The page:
Judge Charles Abdella, from the class of 1960, who has typically avoided the spotlight of the stage, expressed his sincere appreciation to the individuals who have dedicated themselves to this program, including Headmaster Michael Welch ’78, who will complete his 15 years of service at Saint John’s this summer. Judge Abdella is grateful for Mr. Welch for the stewardship of the center and the support of his dream that led to the establishment of the Abdella Center. His words led to a standing ovation from the crowd of over 800 guests.

Political & social analyst David Brooks

David Brooks has a gift for bringing audiences face to face with the spirit of our times with humor, insight and quiet passion. He is a keen observer of the American way of life and a savvy analyst of present-day politics and foreign affairs. 

He holds several prestigious positions as a commentator: 
  • Bi-weekly Op-Ed columnist for The New York Times
  • Regular analyst on PBS NewsHour and NPR’s All Things Considered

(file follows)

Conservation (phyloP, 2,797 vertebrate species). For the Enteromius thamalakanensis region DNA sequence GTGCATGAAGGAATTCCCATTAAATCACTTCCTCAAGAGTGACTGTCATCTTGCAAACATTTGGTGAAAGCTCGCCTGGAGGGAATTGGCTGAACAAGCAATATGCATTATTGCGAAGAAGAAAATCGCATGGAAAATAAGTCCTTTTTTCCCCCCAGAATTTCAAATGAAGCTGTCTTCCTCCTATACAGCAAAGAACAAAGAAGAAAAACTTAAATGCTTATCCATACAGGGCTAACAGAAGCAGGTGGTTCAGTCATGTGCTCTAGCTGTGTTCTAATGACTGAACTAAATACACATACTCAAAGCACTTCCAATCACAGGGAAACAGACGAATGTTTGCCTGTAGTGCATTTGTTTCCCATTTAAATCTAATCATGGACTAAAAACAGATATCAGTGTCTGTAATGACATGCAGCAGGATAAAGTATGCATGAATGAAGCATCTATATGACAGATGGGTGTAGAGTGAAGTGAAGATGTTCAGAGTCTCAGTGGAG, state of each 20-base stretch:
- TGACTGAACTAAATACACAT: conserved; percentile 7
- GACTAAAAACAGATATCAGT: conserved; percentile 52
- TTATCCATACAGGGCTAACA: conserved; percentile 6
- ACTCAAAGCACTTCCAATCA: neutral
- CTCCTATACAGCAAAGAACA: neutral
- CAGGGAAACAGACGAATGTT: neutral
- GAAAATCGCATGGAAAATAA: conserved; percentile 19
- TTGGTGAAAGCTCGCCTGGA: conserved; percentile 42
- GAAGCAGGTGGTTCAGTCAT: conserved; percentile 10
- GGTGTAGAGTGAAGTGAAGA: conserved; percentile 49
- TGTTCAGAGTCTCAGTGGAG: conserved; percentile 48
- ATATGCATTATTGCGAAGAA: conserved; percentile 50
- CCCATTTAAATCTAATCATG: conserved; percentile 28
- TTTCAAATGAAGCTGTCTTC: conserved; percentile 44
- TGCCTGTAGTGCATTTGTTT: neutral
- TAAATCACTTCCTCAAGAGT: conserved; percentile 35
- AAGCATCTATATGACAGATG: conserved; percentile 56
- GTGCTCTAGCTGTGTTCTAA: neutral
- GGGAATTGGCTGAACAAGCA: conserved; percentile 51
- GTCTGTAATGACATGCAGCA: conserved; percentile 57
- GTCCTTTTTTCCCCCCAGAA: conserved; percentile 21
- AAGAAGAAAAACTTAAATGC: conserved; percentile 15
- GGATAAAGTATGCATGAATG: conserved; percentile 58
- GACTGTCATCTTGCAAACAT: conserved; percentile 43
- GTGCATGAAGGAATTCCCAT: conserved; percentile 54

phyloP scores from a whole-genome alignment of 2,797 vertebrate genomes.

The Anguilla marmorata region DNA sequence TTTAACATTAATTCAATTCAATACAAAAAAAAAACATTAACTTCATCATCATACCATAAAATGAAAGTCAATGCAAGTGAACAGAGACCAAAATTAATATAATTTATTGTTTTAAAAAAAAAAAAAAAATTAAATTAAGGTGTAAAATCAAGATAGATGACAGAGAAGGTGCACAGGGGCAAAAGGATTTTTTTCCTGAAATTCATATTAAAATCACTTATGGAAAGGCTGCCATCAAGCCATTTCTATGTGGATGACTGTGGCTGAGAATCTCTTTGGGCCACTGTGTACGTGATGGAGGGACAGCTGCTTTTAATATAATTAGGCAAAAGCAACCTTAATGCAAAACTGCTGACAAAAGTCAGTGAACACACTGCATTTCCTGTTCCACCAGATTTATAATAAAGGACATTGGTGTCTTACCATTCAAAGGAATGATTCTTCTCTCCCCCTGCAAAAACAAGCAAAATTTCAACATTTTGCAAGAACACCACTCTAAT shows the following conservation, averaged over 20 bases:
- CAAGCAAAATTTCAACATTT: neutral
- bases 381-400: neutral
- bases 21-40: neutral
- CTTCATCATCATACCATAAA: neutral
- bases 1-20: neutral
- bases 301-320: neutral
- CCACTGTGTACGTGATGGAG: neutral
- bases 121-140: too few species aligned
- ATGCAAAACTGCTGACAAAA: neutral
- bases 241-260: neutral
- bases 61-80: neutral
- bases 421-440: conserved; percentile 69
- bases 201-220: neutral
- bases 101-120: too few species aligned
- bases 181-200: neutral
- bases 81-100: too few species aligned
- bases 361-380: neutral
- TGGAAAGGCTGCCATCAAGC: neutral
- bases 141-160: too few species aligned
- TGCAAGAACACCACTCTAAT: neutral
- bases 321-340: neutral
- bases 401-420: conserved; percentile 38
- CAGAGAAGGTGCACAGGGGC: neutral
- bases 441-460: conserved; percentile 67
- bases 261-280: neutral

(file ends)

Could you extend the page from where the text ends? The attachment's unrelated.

David’s newest book, The Road to Character, “explains why selflessness leads to greater success. He tells the story of ten great lives that illustrate how character is developed, and how we can all strive to build rich inner lives, marked by humility and moral depth. In a society that emphasizes success and external achievement, The Road to Character is a book about inner worth.”

His previous book, The Social Animal: The Hidden Sources of Love, Character and Achievement, uses the story of a fictional American couple to explain the importance of neuroscience and sociology in understanding America’s politics, culture, and future. His other books, Bobos in Paradise and On Paradise Drive are in a style he calls “comic sociology”—descriptions of how we live and “the water we swim in” that are as witty and entertaining as they are revealing and insightful. Bobos in Paradise was a New York Times bestseller.